Welcome Interstate Managers is a perfect and great album. Every song is necessary and loved. Some of the songs are serious, some are lighthearted, but even the trifles are brilliant.
That said: this album has 17 tracks (including the bonus). Some of these great songs are greater than the other great songs. I’m here to help you figure out which songs are indispensable and which ones are merely excellent.
I should caveat this discussion with the obvious: All of Fountains of Wayne’s albums are deep and rich and full of gems. You may have a fondness for one or two specific songs that I don’t, and vice versa. Neither of us are wrong; this album is just that good.
17. “Peace and Love”
A fun rollick, gently skewering hippies with a straightforward tune. But it ultimately doesn’t leave much of an impression — none of the lines or musical flourishes are as clever as this album’s peaks.
16. “Yours and Mine”
The abbreviated acoustic closer is a hallowed rock album tradition, and this is a great one. The portrait of a predictable suburban couple winding down is vintage Fountains warm satire, equal parts affection and eye-roll. It’s a minute long, but makes the most of those 62 seconds: two lovely verses and a melodica solo.
If “Yours and Mine” is too short, “Supercollider” is too long. The power ballad showcases some Liam Gallagher-esque vocals by Chris Collingwood and skillful guitar. It’s far from a stinker, but would have been just as effective at 3 minutes instead of 5.
14. “Elevator Up”
The driving bonus track fondly depicts a night of debauchery, with not-so-winking nods to various recreational narcotics. The guitar work is cool, if not as catchy as some Fountains tracks. Bonus points for ending the song (and album) with “any way the wind blows.”
13. “Halley’s Waitress”
The gag is dumb, but the song is absolutely gorgeous. Poor restaurant service inspires a wistful plea. Luscious horns and vocal harmonies elevate the throwaway to beauty.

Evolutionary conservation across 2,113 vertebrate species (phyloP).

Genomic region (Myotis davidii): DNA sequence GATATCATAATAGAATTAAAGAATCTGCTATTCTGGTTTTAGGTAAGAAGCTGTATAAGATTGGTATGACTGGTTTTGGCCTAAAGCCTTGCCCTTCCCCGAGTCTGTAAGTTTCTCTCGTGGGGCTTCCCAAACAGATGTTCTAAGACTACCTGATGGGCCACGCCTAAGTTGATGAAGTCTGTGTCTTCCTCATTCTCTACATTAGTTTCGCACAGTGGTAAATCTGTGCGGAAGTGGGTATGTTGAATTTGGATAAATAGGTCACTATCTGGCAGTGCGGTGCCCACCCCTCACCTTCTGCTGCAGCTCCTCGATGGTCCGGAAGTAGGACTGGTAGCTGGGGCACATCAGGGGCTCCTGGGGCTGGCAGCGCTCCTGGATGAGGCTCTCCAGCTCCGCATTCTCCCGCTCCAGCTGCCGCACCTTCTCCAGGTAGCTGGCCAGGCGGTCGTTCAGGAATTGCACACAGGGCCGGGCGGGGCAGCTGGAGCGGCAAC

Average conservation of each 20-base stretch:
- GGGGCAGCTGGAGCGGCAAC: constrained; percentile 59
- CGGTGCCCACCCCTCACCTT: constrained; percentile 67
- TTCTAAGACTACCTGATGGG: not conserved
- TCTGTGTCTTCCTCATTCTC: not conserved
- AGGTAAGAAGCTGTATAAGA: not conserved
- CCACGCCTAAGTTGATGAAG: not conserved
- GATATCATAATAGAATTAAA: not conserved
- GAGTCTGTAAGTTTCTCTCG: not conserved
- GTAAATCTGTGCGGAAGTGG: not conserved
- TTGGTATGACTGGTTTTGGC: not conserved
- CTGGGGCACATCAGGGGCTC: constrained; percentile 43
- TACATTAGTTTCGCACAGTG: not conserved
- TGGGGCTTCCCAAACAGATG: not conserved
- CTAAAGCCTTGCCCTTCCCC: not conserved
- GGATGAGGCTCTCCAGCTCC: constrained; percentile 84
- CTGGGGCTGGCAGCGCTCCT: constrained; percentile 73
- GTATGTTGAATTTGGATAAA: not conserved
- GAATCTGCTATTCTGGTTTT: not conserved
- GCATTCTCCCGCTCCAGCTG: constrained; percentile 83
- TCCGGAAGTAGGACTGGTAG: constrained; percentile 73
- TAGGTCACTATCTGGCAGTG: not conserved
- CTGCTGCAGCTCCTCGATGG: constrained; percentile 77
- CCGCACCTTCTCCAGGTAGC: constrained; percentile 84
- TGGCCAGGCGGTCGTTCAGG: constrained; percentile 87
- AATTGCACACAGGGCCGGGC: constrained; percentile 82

12. “Little Red Light”
When Fountains focuses on minor details, the writing always shines. Here it’s the voicemail light on a “big black Radio Shack digital portable phone” as the protagonist waits for his ex to call him back. A muscular power pop composition complements the heartbreak wonderfully.
11. “No Better Place”
A delightful pop confection about struggling to say goodbye. The melody is a bit less tuneful, a bit more reflective and abstract than some of Fountains other work, which immediately makes me think this is a Collingwood joint, not Schlesinger.
10. “Bought for a Song”
Rarely does Fountains of Wayne come across as jaded, yet here we are (oddly, before their one big hit). The band’s power pop chops are unleashed with shimmering guitars and peppy beats.
9. “Fire Island”
The parents are out of town, so the teenager throws a big party. What if this wasn’t a cheesy high school cliche, but an earnest moment of contemplation? You’d get “Fire Island” — a spiritual sibling to “Prom Theme” from Utopia Parkway, nearly as exquisite as the latter but not quite as evocative. (A prom, unlike a party, is already symbolic as a farewell to childhood.)
8. “Hung Up on You”
Fountains go alt country to fantastic effect. This deep cut plays around with the idiom “hung up” as both unrequited love and cut off phone call, with some of the album’s best lines: When the narrator is at a bar to use its payphone to call his baby, he has “an appetite for poison and a suitcase full of dimes.”
7. “Valley Winter Song”